World Library  
Flag as Inappropriate
Email this Article
 

Chenango River

Chenango River [1]
Mouth of the Chenango at the Susquehanna River in Binghamton, New York, showing WWI Memorial Bridge across the Chenango.
Country USA
State New York
Tributaries
 - left Chenango Canal, Sangerfield River
 - right Callahan Brook, Electric Light Stream, Eaton Brook, Tioughnioga River
Source Campbell Lakes, Morrisville Swamp
 - location Morrisville, Madison County, New York, USA
 - elevation 1,290 ft (393 m)
 - coordinates
Mouth Susquehanna River
 - location Binghamton, Broome County, New York, New York, USA
 - elevation 820 ft (250 m)
 - coordinates
Length 90 mi (145 km)
Basin 1,582 sq mi (4,097 km2) [2]
Discharge for Chenango Forks, New York
 - average 2,150 cu ft/s (61 m3/s) [3]
 - max 8,770 cu ft/s (248 m3/s) [3]
 - min 125 cu ft/s (4 m3/s) [3]

The Chenango River is a 90-mile-long (140 km)[4] tributary of the Susquehanna River in central New York in the United States. It drains a dissected plateau area in upstate New York at the northern end of the Susquehanna watershed.

Named after the Oneida word for bull thistle,[5] in the 19th century the Chenango furnished a critical link in the canal system of the northeastern United States. The Chenango Canal, built from 1836–1837 between Utica and Binghamton, connected the Erie Canal in the north to the Susquehanna River. The canal was rendered obsolete by railroads and was abandoned in 1878.

Flooding is often a concern during the spring and fall.

Course

The Chenango River begins near Morrisville in Madison County, in central New York, in the Morrisville Swamp in the Town of Smithfield, about 25 miles southwest of Utica. The river flows from the Campbell Lakes in the swamp, from waters flowing in from the Smithfield Hills to the north and west and a series of cliffs called "The Ledges" to the north and east. It flows south-southeast through the swamp. From Morrisville, it flows south past Eaton and is paralleled by the remnants of the old Chenango Canal from Randallsville, just south of Hamilton, to just north of Earlville where the old canal joined the river. Continuing south the Chenango is joined by the Sangerfield River, also known as the East Branch of the Chenango,[6] just south of Earlville. Then it flows south past Sherburne to Norwich, where it turns southwest. At Oxford it turns south, and at Warn Lake it again turns southwest. It flows past Brisben and Greene to Chenango Forks, where, about nine miles north of Binghamton, it receives from the right its major tributary, the Tioughnioga River.[7] It ends where it joins the Susquehanna from the north in downtown Binghamton in Broome County. Its overall length is about 90 miles.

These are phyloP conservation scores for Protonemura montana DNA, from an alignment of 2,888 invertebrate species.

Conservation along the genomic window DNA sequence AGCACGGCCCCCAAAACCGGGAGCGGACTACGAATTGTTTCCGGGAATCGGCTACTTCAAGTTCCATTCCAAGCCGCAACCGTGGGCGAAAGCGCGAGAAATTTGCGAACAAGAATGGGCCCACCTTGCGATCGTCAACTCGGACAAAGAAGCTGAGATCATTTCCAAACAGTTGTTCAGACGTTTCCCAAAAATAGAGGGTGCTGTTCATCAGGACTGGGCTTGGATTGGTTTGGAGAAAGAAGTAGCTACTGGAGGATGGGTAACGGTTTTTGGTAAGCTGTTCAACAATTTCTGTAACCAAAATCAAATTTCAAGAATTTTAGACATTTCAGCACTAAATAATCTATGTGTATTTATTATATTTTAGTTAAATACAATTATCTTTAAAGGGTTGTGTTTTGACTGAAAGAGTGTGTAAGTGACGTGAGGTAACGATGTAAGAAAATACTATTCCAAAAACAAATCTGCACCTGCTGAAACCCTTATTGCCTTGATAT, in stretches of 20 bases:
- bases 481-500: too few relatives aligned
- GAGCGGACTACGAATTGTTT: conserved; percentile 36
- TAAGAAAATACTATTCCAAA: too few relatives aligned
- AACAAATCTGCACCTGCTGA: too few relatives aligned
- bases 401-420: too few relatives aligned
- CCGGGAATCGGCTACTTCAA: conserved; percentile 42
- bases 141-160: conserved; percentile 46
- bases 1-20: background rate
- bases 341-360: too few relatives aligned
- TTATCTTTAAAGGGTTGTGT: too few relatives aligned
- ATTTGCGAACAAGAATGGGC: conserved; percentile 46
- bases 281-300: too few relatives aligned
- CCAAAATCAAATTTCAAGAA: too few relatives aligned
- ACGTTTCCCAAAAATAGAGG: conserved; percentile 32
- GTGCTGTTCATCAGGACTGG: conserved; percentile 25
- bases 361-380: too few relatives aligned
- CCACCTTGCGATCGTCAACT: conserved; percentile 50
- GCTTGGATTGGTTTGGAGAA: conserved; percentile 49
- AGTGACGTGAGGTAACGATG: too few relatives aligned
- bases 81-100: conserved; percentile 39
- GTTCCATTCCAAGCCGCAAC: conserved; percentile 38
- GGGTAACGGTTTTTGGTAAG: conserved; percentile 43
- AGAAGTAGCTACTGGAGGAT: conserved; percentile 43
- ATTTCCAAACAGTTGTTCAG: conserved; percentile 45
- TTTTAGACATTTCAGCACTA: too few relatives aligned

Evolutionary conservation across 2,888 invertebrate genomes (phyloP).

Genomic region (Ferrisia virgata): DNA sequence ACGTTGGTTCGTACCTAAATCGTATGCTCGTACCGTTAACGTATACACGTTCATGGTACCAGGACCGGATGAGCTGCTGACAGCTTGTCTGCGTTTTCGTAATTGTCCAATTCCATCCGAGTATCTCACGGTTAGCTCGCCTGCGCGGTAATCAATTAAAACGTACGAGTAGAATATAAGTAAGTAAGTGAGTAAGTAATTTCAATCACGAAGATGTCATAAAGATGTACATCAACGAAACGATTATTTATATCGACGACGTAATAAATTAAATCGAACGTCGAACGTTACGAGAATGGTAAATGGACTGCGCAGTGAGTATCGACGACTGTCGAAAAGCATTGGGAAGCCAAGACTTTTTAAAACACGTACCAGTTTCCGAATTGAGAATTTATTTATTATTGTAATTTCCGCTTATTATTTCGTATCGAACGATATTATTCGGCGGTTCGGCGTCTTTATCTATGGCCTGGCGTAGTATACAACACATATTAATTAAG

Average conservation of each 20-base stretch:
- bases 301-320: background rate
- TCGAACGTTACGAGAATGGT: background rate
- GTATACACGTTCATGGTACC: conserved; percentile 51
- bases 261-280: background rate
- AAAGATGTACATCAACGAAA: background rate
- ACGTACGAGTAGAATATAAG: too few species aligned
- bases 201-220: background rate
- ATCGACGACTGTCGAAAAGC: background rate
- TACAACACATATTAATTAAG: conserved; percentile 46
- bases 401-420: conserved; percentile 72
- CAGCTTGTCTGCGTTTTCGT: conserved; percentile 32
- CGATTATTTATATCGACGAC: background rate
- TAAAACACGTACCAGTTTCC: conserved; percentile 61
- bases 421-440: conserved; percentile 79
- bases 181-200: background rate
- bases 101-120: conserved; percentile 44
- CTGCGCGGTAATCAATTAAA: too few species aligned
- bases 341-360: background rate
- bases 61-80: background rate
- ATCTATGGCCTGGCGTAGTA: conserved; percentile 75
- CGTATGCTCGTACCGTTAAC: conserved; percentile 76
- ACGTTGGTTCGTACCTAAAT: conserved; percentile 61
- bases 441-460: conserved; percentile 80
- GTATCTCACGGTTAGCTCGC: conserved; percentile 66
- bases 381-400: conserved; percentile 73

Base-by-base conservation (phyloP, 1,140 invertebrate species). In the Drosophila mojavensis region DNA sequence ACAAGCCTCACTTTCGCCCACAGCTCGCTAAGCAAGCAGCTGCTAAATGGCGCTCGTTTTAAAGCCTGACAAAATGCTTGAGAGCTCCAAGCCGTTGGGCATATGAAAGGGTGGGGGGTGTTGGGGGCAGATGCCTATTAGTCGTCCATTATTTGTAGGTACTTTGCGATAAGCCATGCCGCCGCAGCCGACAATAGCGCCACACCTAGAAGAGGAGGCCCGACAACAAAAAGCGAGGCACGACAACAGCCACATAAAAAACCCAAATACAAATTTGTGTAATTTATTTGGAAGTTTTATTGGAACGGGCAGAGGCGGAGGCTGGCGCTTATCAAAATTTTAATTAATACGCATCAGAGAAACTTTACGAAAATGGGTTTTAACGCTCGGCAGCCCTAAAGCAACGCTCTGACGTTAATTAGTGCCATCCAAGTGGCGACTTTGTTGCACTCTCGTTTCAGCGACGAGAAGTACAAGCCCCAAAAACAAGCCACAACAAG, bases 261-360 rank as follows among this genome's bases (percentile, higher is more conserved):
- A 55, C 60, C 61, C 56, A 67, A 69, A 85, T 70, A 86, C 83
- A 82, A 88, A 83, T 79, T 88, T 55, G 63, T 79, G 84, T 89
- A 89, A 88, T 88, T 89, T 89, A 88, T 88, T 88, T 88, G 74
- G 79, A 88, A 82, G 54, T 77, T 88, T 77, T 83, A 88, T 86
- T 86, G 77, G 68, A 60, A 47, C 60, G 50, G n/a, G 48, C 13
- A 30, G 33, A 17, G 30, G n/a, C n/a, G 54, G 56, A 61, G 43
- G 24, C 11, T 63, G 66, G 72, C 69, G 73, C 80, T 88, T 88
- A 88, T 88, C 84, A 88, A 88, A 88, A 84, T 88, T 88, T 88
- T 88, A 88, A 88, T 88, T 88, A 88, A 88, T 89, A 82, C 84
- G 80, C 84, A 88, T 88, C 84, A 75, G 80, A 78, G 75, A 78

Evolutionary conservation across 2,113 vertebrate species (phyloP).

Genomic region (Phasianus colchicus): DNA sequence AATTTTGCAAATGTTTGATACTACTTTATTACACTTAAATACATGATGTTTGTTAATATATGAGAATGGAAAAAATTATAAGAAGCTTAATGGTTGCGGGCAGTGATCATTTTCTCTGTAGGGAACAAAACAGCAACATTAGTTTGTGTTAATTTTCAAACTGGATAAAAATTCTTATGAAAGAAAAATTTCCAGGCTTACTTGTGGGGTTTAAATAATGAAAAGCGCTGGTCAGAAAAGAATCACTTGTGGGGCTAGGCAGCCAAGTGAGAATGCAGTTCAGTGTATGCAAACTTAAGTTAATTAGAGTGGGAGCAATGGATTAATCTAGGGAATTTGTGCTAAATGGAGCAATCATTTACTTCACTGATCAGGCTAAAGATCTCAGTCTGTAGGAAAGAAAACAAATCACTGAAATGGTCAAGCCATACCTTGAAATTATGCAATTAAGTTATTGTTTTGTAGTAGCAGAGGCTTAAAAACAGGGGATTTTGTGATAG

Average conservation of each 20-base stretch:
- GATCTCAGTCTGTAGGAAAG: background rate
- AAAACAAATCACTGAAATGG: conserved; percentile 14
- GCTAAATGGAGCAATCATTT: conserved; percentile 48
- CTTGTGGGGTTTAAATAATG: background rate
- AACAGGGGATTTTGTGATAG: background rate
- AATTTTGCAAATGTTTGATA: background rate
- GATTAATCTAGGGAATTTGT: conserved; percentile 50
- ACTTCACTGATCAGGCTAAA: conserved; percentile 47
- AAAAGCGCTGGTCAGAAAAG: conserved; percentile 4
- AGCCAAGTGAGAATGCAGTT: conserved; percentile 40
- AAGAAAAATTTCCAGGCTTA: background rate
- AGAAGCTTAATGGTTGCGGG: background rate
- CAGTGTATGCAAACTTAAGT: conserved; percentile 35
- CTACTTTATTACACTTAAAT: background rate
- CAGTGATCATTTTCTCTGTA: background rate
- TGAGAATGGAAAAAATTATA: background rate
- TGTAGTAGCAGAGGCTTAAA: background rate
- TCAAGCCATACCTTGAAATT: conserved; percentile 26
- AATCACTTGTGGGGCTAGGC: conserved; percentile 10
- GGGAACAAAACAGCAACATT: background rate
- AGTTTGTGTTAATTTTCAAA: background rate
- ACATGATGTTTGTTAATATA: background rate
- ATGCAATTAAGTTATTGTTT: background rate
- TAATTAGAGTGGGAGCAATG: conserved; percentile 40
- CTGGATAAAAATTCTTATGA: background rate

See also

Notes

  1. ^ U.S. Geological Survey Geographic Names Information System: Chenango River
  2. ^ Van Alstyne, Henry A. (January 1, 1905). Annual Report of the State Engineer and Surveyor of the State of New York. Albany, New York: Albany Brandow Printing Company. p. 634. Retrieved 14 November 2014. 
  3. ^ a b c "USGS 01512500 CHENANGO RIVER NEAR CHENANGO FORKS NY". http://waterdata.usgs.gov/. United States Geological Survey. Retrieved 14 November 2014. 
  4. ^ U.S. Geological Survey. National Hydrography Dataset high-resolution flowline data. The National Map, accessed August 8, 2011
  5. ^ Runkle, Stephen A. Native American Waterbody and Place Names within the Susquehanna River Basin and Surrounding Subbasins Publication 229. Susquehanna River Basin Commission, September 2003.
  6. ^ 1902 U.S.G.S. topographic map Morrisville 15' Quadrangle
  7. ^ "Outdoor Activities: Fishing: Places to Fish: Central NY Fishing: Chenango River". New York State Department of Environmental Conservation. 2012. 
This article was sourced from Creative Commons Attribution-ShareAlike License; additional terms may apply. World Heritage Encyclopedia content is assembled from numerous content providers, Open Access Publishing, and in compliance with The Fair Access to Science and Technology Research Act (FASTR), Wikimedia Foundation, Inc., Public Library of Science, The Encyclopedia of Life, Open Book Publishers (OBP), PubMed, U.S. National Library of Medicine, National Center for Biotechnology Information, U.S. National Library of Medicine, National Institutes of Health (NIH), U.S. Department of Health & Human Services, and USA.gov, which sources content from all federal, state, local, tribal, and territorial government publication portals (.gov, .mil, .edu). Funding for USA.gov and content contributors is made possible from the U.S. Congress, E-Government Act of 2002.
 
Crowd sourced content that is contributed to World Heritage Encyclopedia is peer reviewed and edited by our editorial staff to ensure quality scholarly research articles.
 
By using this site, you agree to the Terms of Use and Privacy Policy. World Heritage Encyclopedia™ is a registered trademark of the World Public Library Association, a non-profit organization.
 


Copyright © World Library Foundation. All rights reserved. eBooks from Project Gutenberg are sponsored by the World Library Foundation,
a 501c(4) Member's Support Non-Profit Organization, and is NOT affiliated with any governmental agency or department.